In the majority of cases the return to school in Monaco has gone as planned. The necessary defenses against the virus are being observed which include smaller classes to accommodate social distancing and wearing masks. Importantly the kids are getting to see their teachers in the classroom. There is no substitute for some direct live teaching; on-line education is playing a bigger role nowadays but the kids need time in class too. It’s all coming together.
There was one hiccup at Prince Albert I school. Testing the 62 teachers for any exposure to the virus is a necessary part of the new wave of safety measures. On the one hand, that was successful too because it did reveal that one of the teachers, a math teacher had been exposed – and her test being positive she was immediately isolated after teaching two classes one of 14 students, another of 9 students.
With the benefit of hindsight, it could be said it would have been better if testing the teachers for exposure to the virus had been completed early enough so that the results were known before classes started. And this is one of the points some understandably concerned parents have raised. And, of course, once the situation had happened, then it was necessary to notify the parents and invite all the kids in the class themselves to be tested. All 23 were invited to take a PCR test. In any situation where health is a factor, and especially where children are concerned, sensitive and rapid communication with the parents is vital to maintain confidence and relieve their concerns. Contact tracing is also one of the safety measures and it is reported that the math teacher concerned had no contact with other teachers. And social distancing protocols between her and the students had been observed.
Assuming that the health risk was negligible, what the situation teaches is the need for very sensitive and rapid communication and a very rapid and efficient process for testing in the rare situations there are events like this.
Of course as testing for the virus becomes a repetitive and regular part of life for all the teachers there will be the rare positive result followed by isolation, vigilant contact tracing and rapid checking that no students are affected.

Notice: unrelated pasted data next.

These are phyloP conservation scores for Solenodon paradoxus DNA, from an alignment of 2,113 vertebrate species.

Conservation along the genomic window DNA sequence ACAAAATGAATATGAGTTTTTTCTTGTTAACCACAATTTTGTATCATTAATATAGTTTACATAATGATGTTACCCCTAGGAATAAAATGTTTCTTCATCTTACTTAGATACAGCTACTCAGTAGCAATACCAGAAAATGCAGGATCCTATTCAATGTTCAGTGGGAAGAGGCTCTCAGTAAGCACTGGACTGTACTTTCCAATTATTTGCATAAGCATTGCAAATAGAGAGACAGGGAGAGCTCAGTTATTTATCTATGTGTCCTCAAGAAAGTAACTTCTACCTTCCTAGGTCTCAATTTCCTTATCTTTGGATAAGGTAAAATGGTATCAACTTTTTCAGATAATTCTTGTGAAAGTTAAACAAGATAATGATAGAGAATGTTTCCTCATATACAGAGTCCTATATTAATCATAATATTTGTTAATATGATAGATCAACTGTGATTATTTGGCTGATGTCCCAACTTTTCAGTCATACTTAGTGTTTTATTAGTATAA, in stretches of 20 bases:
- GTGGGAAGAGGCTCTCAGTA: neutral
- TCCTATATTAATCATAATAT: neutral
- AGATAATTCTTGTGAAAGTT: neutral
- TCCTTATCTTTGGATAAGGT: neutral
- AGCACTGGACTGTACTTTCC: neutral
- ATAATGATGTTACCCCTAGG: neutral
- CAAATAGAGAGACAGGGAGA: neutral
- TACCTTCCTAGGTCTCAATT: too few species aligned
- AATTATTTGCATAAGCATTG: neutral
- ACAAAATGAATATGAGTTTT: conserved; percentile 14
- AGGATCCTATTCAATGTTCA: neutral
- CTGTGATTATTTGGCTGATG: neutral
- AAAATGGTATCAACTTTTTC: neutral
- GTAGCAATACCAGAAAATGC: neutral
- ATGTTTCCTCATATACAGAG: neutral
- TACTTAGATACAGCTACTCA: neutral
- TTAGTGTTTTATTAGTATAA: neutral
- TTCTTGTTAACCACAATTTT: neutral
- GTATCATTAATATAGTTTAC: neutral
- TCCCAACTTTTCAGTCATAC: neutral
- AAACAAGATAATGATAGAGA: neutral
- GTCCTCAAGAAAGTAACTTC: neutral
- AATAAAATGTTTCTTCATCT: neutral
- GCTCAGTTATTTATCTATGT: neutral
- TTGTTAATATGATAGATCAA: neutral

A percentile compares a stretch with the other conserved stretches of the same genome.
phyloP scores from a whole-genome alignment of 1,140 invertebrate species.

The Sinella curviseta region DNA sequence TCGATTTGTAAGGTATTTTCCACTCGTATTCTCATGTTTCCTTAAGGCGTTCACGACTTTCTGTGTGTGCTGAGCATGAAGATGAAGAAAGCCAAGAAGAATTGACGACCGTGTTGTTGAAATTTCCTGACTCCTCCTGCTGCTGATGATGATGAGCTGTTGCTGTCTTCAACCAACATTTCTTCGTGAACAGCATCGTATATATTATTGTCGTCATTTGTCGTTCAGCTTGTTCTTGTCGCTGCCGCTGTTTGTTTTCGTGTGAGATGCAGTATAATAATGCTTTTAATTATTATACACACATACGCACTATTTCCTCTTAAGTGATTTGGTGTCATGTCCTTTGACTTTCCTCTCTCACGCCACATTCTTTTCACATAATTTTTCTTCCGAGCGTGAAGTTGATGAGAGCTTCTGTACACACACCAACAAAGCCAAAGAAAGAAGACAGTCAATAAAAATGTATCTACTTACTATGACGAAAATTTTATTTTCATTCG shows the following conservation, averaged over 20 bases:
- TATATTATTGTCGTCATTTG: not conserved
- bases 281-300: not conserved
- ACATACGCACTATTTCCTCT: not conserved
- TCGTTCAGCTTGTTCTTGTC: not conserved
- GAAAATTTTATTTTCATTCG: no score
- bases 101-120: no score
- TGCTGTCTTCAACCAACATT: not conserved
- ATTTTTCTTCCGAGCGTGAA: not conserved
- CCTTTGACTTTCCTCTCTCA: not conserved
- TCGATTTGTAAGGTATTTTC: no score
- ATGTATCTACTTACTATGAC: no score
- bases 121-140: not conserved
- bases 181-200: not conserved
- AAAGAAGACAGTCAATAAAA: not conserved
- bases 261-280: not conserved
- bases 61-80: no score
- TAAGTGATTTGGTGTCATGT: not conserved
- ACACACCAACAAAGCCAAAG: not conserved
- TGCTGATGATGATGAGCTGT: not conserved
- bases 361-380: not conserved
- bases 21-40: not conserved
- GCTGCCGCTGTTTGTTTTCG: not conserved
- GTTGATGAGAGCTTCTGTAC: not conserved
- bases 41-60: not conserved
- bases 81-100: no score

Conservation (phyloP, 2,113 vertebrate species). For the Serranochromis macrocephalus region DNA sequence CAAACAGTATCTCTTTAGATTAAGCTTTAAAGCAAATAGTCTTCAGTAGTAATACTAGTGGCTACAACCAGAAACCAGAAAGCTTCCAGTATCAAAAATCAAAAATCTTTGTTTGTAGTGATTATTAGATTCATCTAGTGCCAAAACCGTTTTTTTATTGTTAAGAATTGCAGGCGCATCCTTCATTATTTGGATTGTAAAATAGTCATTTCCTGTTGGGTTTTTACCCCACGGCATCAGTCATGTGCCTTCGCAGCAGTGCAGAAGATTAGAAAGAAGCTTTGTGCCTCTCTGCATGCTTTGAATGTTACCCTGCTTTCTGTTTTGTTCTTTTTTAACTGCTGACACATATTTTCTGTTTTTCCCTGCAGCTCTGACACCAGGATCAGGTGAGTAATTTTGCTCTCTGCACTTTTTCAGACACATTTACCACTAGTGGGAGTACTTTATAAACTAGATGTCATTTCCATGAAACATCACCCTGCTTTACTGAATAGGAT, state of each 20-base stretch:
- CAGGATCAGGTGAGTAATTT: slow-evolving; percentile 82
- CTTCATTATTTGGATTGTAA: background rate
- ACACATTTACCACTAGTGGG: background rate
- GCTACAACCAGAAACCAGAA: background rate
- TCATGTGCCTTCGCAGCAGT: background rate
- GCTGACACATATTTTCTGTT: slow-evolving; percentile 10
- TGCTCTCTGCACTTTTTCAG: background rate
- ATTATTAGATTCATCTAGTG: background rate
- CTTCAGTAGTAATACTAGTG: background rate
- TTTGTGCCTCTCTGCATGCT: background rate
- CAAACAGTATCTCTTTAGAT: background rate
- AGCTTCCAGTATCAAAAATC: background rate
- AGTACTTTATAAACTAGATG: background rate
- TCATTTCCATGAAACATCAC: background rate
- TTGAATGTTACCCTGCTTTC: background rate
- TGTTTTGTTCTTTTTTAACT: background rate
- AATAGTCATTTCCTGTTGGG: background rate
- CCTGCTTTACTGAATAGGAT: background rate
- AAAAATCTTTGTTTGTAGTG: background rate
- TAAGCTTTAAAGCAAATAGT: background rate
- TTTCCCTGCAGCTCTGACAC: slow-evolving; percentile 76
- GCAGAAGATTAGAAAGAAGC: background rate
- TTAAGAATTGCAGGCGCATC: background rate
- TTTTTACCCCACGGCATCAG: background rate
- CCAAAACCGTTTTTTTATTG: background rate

If the social distancing protocols are observed the students are well protected even in these rare situations.
Testing the Entire Population of Monaco
Reports are out on the first waves of testing which is being done in alphabetical order of families. Of approximately 40.000 residents, about 1500 with family names beginning with A and B were tested in one day with the serological test (TROD).
The A’s went to the Grimaldi site and the B’s to Espace Leo Ferré. Strict health precautions are in place, masks worn, temperature testing and hydroalcoholic gel always available for cleansing hands. Red Cross volunteers help out. The results of the finger-prick test arrive rapidly in a space of ten to fifteen minutes. And, of course, one hopes for a negative result.
When there is a positive result there is a medical team with a doctor on hand from the Department of Health and Social Action (DASS) to counsel on precautions to be taken to limit contact with other people while further more elaborate blood testing is organised with specialized laboratories. So a positive result would typically initially entail two days away from work, filling in a medical questionnaire and prudent limitation of contacts while the further blood test is done and those results are in. Obviously if the person is considered contagious then a longer period of isolation and/or medical treatment will ensue.
Reportedly out of a sample of the first 200 people tested only four cases were referred to the doctor for further testing.
The entire results from the testing are stored in a data-base for epidemiological analysis.